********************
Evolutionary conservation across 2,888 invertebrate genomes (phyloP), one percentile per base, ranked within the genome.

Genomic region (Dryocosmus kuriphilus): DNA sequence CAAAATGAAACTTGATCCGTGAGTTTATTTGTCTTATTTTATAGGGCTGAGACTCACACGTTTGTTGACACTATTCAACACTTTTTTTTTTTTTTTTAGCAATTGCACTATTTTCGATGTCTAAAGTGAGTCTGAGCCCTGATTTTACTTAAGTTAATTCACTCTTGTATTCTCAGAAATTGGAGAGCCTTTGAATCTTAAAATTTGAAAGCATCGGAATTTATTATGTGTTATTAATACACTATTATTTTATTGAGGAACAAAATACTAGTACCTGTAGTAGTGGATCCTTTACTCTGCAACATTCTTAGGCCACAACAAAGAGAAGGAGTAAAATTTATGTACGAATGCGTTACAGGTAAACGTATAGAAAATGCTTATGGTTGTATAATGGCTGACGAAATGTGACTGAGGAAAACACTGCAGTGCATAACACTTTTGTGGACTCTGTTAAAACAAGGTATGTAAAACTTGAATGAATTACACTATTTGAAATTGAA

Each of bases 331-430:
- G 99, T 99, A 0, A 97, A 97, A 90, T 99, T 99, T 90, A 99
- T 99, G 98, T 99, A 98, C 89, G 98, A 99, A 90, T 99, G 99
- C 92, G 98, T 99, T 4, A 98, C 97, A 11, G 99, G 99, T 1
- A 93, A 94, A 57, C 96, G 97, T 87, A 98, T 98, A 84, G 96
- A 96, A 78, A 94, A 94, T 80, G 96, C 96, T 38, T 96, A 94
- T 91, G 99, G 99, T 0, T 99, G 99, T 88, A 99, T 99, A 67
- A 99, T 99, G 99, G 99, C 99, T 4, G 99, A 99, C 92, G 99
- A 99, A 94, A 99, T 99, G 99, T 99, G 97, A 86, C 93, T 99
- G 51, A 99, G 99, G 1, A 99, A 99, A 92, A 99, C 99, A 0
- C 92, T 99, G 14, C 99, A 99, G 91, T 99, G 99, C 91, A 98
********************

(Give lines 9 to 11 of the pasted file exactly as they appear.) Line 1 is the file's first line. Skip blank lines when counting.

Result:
- T 91, G 99, G 99, T 0, T 99, G 99, T 88, A 99, T 99, A 67
- A 99, T 99, G 99, G 99, C 99, T 4, G 99, A 99, C 92, G 99
- A 99, A 94, A 99, T 99, G 99, T 99, G 97, A 86, C 93, T 99